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Comparison of commercially available serologic kits for the detection of celiac disease.
J Clin Gastroenterol 2009; 43(3):225-32JC

Abstract

BACKGROUND

The sensitivity and specificity of current antihuman tissue transglutaminase (tTG) IgA assays used to detect celiac disease reportedly approach 100%. In addition, the sensitivity of new generation deamidated gliadin peptide (alpha-DGP) antibody assays has also been reported to be similar to the tTG IgA assays. In routine clinical practice, however, the sensitivities and specificities of these tests for diagnosing celiac disease seem to be lower.

AIM

We analyzed sensitivities and specificities of 4 IgA tTG and 3 deamidated gliadin peptide (alpha-DGP) kits.

METHODS

The performance of 4 tTG IgA assays, A: Inova (Hu red blood cell), B: Binding site (rHu Ag), C: Eurospital (rHu Ag), D: Immco (rHu Ag) and 3 Inova alpha-DGP assays, E: alpha-DGP-IgA, F: alpha-DGP-IgG, and G: alpha-DGP-IgA+G was evaluated using sera from different subsets of celiac disease patients and controls; group 1: active celiac disease n=28, group 2: gluten-free diet n=54, group 3: healthy controls n=40, group 4: disease controls n=57(Crohn's disease n=17, chronic hepatitis n=40).

RESULTS

Using the manufacturer's cut-off values, the sensitivities and specificities of different kits ranged from 71.4% to 96.4% and 87.5% to 100%, respectively. When group 1 was compared with disease controls, sensitivities remained the same but specificities decreased. Receiver operating characteristic plot derived cut-off values modified decision thresholds in all assays except kit (G). Kappa analysis demonstrated variable degrees of agreement. All assays demonstrated higher sensitivities for patients with higher grades of villous atrophy.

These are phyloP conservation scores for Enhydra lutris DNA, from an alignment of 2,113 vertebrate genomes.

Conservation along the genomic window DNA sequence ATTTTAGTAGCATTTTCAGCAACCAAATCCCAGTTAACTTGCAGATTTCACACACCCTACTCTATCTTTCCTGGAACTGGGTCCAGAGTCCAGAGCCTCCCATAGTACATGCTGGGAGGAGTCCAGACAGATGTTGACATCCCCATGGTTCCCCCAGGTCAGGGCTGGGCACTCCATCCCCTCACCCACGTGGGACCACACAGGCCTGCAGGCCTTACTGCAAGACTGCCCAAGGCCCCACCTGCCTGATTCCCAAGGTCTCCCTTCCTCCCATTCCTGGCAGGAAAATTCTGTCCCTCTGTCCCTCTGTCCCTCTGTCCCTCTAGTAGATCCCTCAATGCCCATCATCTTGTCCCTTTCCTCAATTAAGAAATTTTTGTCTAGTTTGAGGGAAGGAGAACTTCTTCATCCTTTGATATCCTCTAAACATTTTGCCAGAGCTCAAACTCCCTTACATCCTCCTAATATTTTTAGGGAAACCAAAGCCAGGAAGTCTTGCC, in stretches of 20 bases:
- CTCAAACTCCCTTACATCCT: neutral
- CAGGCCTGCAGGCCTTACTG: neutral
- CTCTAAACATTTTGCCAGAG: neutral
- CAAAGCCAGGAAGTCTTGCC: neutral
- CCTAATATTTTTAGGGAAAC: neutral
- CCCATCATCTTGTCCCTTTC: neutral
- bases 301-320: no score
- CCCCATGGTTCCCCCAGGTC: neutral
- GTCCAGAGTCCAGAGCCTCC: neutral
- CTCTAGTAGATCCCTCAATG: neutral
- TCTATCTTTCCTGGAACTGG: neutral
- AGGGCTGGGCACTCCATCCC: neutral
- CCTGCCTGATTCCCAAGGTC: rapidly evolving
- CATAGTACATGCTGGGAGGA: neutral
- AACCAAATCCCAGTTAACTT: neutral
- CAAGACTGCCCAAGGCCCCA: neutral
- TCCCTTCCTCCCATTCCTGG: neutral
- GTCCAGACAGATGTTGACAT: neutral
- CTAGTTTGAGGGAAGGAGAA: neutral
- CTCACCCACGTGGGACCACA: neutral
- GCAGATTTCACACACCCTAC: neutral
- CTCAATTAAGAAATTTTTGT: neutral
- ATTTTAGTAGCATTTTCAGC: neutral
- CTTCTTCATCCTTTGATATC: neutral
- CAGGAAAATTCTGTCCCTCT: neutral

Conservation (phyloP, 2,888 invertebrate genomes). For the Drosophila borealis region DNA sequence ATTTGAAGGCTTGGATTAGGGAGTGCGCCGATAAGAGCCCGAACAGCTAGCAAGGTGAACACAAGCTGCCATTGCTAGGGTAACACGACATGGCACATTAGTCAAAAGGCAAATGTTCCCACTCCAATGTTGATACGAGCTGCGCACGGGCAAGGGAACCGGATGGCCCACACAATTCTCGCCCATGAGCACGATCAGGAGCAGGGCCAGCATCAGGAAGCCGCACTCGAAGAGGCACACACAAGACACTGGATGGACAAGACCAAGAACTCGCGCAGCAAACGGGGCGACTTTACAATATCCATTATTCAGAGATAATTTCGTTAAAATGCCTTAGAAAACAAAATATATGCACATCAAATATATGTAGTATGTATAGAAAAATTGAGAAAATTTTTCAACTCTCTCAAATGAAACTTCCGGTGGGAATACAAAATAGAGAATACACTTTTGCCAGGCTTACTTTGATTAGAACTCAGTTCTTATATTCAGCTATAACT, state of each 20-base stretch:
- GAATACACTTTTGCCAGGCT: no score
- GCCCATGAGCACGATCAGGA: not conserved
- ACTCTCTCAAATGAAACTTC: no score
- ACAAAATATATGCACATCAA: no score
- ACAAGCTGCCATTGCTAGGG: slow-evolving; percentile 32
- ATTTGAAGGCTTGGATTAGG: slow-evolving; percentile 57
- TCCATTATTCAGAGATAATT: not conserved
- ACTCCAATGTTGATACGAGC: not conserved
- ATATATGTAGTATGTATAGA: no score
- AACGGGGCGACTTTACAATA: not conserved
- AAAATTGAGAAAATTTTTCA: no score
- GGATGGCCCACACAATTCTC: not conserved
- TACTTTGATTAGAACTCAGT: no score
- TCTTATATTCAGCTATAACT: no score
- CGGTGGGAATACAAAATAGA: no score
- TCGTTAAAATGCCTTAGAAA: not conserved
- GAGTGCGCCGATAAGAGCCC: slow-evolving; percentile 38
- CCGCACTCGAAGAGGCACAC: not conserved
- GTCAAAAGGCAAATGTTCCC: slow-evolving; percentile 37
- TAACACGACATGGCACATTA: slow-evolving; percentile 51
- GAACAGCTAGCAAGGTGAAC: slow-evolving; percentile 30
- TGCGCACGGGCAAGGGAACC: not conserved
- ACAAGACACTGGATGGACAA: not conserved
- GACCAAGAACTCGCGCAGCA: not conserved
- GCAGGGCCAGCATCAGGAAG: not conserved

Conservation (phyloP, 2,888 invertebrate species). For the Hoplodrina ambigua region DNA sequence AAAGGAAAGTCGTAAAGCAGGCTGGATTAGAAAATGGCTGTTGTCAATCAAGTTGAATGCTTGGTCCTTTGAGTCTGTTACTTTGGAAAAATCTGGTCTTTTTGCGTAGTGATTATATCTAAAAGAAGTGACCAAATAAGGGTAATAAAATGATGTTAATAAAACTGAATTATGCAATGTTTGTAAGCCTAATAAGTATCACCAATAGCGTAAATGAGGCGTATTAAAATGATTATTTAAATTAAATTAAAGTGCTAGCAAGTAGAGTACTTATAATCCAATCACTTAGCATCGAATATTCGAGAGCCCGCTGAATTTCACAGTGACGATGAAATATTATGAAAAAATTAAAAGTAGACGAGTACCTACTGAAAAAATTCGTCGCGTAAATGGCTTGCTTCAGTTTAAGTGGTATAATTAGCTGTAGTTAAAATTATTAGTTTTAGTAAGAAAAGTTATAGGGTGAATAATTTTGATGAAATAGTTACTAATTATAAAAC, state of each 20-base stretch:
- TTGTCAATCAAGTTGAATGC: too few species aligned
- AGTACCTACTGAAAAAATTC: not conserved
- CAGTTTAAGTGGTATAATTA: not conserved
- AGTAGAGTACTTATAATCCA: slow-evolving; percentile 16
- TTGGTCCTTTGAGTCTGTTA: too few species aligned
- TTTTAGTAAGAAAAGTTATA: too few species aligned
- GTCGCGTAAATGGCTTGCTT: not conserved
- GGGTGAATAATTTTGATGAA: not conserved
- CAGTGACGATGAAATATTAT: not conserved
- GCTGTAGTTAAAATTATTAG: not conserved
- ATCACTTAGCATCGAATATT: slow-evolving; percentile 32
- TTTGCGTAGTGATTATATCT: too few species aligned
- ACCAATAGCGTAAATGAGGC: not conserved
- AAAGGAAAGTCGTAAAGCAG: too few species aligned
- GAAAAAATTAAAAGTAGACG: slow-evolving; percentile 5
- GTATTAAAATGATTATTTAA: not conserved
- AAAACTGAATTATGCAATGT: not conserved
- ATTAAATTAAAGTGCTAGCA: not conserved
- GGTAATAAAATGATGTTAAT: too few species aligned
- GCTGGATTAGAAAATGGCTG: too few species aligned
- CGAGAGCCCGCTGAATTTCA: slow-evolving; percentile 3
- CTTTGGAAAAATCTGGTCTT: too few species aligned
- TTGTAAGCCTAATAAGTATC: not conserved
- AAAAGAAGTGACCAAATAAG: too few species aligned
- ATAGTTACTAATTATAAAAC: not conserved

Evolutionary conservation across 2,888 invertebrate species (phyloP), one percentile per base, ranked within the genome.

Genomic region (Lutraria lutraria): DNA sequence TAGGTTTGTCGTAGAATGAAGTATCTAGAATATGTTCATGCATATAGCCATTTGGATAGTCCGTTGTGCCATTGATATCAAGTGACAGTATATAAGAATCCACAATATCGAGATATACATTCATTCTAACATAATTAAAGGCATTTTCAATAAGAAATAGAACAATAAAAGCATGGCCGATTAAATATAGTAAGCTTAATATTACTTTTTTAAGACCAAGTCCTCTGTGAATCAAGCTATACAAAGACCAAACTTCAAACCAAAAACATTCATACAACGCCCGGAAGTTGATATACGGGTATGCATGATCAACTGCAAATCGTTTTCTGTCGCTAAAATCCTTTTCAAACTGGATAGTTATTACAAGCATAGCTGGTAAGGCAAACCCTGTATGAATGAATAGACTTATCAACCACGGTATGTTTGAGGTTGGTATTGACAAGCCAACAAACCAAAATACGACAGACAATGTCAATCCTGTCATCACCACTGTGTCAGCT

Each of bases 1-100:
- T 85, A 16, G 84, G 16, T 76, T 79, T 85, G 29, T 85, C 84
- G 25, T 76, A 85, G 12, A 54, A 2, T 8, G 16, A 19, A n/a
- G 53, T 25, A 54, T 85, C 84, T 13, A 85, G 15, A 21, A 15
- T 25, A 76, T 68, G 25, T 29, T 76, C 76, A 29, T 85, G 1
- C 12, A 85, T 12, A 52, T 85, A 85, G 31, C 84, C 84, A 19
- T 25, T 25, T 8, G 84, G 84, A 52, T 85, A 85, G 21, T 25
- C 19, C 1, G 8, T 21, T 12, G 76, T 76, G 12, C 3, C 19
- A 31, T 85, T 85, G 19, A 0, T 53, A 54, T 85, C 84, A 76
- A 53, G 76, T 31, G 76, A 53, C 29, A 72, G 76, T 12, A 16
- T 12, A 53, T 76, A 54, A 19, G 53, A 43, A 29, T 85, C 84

CONCLUSIONS

Overall sensitivity was at or below 90%, which is lower than that reported in the literature. Performance of the recombinant and red blood cell antigen-based tTG assays was similar, whereas the alpha-DGP assays demonstrated lower values. Receiver operating characteristic plot derived cut-off values altered test results. Many factors affect the results of these tests and clinicians should be aware of their limitations.

Authors+Show Affiliations

Department of Medicine and Pathology, Columbia University, New York, NY 10032, USA.No affiliation info availableNo affiliation info availableNo affiliation info availableNo affiliation info availableNo affiliation info availableNo affiliation info available

Pub Type(s)

Comparative Study
Journal Article
Research Support, Non-U.S. Gov't

Language

eng

PubMed ID

18724250

Citation

Naiyer, Afzal J., et al. "Comparison of Commercially Available Serologic Kits for the Detection of Celiac Disease." Journal of Clinical Gastroenterology, vol. 43, no. 3, 2009, pp. 225-32.
Naiyer AJ, Hernandez L, Ciaccio EJ, et al. Comparison of commercially available serologic kits for the detection of celiac disease. J Clin Gastroenterol. 2009;43(3):225-32.